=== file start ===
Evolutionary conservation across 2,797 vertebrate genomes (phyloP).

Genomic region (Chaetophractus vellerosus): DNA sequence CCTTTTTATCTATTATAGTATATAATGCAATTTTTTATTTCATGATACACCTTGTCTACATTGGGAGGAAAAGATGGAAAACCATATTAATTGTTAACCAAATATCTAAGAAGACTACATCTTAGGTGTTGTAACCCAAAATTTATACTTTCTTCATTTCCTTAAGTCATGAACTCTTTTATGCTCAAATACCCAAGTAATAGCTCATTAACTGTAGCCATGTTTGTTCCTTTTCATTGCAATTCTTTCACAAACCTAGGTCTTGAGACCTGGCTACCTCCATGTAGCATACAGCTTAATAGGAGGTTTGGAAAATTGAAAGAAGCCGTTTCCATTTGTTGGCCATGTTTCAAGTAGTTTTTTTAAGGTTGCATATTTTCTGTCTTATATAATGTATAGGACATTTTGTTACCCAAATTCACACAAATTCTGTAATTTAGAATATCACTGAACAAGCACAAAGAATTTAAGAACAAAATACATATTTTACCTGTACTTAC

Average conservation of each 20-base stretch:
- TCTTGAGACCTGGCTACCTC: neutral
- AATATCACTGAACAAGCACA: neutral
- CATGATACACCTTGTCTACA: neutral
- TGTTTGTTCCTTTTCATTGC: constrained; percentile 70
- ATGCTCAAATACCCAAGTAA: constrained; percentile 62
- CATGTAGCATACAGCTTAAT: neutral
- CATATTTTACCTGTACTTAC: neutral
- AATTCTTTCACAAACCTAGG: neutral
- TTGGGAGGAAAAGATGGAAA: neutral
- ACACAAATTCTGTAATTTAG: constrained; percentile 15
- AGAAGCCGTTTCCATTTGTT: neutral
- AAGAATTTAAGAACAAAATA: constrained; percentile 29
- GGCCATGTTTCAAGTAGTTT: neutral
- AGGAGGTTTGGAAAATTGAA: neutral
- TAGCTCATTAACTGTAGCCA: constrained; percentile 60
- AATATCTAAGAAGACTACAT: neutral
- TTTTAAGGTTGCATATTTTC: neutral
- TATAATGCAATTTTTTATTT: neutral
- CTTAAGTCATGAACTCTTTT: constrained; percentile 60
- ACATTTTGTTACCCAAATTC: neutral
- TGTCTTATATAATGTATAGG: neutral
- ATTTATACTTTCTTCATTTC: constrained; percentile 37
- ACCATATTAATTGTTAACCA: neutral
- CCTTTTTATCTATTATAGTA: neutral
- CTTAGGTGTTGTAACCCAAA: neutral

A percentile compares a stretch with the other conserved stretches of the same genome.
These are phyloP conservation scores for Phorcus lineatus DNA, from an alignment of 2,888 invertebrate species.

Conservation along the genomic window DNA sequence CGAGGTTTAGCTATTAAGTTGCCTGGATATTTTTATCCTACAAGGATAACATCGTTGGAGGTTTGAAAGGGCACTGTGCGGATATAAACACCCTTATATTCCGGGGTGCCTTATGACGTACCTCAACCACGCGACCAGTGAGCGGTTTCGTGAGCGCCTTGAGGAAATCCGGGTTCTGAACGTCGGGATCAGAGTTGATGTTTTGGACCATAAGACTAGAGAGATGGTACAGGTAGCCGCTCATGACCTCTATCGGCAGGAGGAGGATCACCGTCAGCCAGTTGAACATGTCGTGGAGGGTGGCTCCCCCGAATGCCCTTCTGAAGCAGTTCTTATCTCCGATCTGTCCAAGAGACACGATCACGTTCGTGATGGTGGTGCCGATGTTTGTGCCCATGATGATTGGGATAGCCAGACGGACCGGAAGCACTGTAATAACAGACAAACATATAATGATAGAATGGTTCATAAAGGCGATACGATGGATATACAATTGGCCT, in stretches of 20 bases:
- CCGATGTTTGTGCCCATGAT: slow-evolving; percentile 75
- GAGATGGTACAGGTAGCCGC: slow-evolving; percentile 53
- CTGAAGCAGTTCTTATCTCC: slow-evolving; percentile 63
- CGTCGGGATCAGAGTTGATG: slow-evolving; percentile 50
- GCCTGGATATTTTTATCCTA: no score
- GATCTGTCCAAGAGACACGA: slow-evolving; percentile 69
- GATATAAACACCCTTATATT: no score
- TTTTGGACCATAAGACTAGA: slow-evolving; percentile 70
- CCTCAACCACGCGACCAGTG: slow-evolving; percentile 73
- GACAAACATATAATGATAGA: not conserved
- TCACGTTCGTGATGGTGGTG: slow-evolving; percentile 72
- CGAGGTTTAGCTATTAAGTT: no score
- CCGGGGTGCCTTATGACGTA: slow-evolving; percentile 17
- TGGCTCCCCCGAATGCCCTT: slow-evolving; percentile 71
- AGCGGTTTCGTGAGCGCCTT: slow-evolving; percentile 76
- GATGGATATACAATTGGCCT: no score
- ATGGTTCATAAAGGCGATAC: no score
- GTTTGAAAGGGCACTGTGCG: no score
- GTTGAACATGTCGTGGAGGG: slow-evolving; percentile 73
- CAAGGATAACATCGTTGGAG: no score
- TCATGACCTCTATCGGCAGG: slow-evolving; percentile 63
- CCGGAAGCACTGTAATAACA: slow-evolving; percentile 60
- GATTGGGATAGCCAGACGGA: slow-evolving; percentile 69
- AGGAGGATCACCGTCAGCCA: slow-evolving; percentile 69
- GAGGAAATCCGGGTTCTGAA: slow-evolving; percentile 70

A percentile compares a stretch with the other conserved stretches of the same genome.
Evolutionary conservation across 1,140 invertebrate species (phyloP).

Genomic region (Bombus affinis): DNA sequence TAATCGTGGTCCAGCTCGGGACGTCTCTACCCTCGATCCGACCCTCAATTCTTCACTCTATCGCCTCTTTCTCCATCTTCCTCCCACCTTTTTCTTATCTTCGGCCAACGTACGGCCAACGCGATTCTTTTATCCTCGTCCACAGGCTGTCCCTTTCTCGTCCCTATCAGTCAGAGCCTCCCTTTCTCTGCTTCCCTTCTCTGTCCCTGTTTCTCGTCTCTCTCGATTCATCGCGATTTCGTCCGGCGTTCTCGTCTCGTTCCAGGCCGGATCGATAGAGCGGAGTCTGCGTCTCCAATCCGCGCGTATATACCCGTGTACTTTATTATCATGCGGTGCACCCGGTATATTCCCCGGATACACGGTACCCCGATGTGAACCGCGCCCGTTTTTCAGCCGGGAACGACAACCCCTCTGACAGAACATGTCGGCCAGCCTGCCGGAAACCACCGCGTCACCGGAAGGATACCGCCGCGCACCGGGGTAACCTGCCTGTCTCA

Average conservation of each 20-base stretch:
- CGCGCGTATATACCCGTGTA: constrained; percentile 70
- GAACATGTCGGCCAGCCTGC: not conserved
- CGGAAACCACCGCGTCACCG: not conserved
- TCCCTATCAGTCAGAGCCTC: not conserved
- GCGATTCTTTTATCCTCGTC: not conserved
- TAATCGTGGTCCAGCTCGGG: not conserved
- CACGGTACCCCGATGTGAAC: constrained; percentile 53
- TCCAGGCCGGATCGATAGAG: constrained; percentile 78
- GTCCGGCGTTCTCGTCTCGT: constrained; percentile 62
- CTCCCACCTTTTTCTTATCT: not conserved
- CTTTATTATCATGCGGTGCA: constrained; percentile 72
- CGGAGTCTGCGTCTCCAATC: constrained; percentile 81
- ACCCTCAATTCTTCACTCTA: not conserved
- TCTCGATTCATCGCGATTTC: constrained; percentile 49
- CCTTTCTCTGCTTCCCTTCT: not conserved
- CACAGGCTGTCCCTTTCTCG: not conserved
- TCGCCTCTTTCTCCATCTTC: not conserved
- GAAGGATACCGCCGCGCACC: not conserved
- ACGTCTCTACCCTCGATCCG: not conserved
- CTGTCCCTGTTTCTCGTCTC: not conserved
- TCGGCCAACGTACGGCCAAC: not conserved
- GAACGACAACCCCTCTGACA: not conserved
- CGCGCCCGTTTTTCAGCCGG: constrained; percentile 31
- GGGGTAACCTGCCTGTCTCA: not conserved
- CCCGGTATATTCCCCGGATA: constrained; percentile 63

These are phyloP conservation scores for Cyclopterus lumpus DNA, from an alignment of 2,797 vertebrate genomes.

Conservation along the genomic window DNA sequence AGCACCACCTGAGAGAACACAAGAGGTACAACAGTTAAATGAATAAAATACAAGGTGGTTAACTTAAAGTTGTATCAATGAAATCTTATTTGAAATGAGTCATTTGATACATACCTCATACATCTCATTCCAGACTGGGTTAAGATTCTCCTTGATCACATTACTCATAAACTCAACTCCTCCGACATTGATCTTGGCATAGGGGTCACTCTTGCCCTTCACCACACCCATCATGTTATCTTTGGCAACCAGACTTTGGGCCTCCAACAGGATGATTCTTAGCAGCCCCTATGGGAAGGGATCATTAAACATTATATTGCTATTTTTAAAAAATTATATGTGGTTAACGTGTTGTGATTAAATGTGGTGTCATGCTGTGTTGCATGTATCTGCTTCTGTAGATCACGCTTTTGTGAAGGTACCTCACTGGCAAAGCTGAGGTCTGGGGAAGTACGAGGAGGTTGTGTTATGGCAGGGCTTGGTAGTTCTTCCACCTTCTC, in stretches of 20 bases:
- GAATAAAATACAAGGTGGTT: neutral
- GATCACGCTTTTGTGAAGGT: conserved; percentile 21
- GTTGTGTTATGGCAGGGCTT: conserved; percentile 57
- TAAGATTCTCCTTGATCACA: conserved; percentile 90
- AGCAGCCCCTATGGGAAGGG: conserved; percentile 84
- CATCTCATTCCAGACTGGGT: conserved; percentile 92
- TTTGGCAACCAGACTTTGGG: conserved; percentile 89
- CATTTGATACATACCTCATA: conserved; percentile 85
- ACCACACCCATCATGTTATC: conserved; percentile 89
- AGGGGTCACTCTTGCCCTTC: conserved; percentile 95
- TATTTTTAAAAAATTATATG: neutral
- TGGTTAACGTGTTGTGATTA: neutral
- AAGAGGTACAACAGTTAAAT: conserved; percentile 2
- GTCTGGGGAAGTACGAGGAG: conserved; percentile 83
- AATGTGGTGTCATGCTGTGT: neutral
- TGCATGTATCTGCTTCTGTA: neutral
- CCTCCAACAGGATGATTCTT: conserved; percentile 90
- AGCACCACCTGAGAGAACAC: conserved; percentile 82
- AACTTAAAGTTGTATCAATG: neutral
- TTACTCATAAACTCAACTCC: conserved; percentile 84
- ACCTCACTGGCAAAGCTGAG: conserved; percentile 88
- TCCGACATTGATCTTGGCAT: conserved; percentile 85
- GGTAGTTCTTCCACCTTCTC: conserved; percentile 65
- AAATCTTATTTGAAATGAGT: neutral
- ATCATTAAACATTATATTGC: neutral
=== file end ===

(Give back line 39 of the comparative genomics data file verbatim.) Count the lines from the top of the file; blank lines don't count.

- TTTTGGACCATAAGACTAGA: slow-evolving; percentile 70